15 June 2013

Nothing’s shocking? Braemar on shipping’s demolition derby:

In a downtrodden market with an excess of ships, owners can afford to be choosey but according to international shipbroking firm Braemar Seascope, an increase in scrapping has meant a return to the trend for early demolitions, with tankers as young as 12 heading for the scrapyard.

Sebastian Davenport-Thomas, Managing Director, Braemar Seascope, recently said: “Demolition is increasing; globally, there were 44 million tonnes sold for scrap last year (80% up on the previous year), which is our highest ever, and I believe we are on course to do a similar amount this year.”

Confirming that these figures show a kind of ‘magnitude’ unseen in scrapping since shipping’s worse period three decades ago, James Kidwell, Chief Executive, Braemar Seascope, said: “I think if you look at demolition trends, relative to the last big newbuilding boom in the early 1980s, the tanker fleet halved back then, so you might argue that the level of demolition now is relatively small compared with 30 years ago. But we are living in a credit crunch and one of the major drivers is that tankers approaching their special survey are being sent for scrap.”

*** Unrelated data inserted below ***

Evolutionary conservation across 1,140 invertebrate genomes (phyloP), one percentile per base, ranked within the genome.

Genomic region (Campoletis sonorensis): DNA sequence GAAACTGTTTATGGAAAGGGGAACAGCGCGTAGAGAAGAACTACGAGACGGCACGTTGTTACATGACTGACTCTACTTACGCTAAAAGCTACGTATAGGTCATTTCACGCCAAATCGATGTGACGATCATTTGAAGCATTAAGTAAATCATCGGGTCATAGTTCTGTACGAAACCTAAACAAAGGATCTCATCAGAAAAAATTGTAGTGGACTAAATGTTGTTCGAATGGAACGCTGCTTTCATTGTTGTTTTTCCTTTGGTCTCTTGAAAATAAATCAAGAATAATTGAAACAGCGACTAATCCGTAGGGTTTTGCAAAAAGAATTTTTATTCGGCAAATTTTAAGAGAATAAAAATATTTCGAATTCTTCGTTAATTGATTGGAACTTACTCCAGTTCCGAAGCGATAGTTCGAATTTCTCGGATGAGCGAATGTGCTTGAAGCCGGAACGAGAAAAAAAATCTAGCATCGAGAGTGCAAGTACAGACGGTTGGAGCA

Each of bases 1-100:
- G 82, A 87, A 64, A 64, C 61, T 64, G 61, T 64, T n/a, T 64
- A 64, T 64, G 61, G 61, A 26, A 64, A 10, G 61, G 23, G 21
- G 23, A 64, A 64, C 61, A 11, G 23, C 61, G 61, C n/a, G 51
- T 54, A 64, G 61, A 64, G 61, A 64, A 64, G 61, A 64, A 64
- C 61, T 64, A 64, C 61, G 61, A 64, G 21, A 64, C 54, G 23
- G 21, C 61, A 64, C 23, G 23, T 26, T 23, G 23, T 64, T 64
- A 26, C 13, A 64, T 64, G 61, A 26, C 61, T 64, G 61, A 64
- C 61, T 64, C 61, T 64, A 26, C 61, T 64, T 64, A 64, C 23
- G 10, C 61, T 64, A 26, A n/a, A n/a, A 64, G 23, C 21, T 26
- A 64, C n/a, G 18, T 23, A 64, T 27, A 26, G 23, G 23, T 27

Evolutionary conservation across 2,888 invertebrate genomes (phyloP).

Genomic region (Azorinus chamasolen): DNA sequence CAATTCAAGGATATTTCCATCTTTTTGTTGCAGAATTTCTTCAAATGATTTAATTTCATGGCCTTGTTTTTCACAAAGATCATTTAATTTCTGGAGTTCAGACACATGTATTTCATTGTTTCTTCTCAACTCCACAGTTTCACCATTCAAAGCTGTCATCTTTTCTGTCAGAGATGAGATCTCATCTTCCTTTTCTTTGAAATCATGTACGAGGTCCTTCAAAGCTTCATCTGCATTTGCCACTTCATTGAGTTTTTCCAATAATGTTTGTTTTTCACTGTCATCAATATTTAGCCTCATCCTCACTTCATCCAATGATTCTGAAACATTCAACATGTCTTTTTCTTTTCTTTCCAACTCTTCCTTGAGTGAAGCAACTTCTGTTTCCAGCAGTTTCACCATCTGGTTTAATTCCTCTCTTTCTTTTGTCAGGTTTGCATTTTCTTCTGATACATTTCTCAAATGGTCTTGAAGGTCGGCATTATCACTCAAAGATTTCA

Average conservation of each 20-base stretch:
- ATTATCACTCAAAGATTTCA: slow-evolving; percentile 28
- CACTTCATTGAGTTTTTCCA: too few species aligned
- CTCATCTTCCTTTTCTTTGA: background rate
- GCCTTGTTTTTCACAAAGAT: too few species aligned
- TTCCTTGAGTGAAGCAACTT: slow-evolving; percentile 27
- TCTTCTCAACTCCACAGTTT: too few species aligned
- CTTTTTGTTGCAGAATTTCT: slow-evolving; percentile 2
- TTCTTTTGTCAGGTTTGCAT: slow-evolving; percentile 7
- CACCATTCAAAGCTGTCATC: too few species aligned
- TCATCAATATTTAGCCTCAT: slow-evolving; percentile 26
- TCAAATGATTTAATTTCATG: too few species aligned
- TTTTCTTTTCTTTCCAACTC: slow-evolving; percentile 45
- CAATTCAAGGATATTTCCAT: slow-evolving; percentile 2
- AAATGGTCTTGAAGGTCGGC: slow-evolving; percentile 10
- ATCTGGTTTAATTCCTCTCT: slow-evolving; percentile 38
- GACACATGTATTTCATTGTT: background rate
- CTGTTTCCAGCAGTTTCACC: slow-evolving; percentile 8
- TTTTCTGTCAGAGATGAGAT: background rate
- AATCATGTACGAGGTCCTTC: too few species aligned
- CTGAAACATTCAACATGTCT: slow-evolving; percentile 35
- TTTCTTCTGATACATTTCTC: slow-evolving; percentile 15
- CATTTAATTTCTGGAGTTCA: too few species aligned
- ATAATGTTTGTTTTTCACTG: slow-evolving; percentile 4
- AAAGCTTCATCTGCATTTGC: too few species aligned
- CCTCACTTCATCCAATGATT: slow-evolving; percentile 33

When asked if he believes tankers being sent for scrap are getting younger, Denis Petropoulos (pictured), Braemar Seascope’s Executive Director and Regional Group Director (Singapore), said this is undoubtedly the case: “When you’ve got an oversupplied market you can afford to be quite choosy. The way the market was back in 2007/2008, if it floated, it got fixed and that’s how it was.”

But has Mr Petropoulos seen anything that’s truly shocked him in terms of young vessels going for demolition? “Because I’ve been through this before, I’m not shocked, I’ve seen it before. I remember when I started in broking, hearing a story about a VLCC which was built in Japan, went into layup for two years and then went to the scrapyard. I was a youngster, just learning the ropes when I heard of that. I thought to myself ‘Wow, all that metal, it’s come from Japan, its cost them millions!’ But now, I’ve seen it before and so, it’s not shocking.”

Although Mr Petropoulos sees young demolitions as familiar territory, younger brokers at Braemar have been surprised by this trend. Sebastian Davenport-Thomas again: “If you look at the demolition market, last year I think the youngest tanker that was sold on the VLCC side was 12 years old and while this didn’t shock everyone, it certainly surprised some people in the market who hadn’t been around that long, to see a 12-year-old VLCC get scrapped. Ships may be much younger than 20 or 25 years old before going to scrap nowadays,”

Mr Petropoulos concluded by noting that 12 is quite a rare age for a vessel to be scrapped in the current market, particularly compared to shipping’s struggles 30 years ago: “Though 12 is unusual now, that was the average age of tankers being scrapped in the 1980s, during the worse point in shipping – the average! That number has stuck with me.”

Source: ship management international. 12 June 2013

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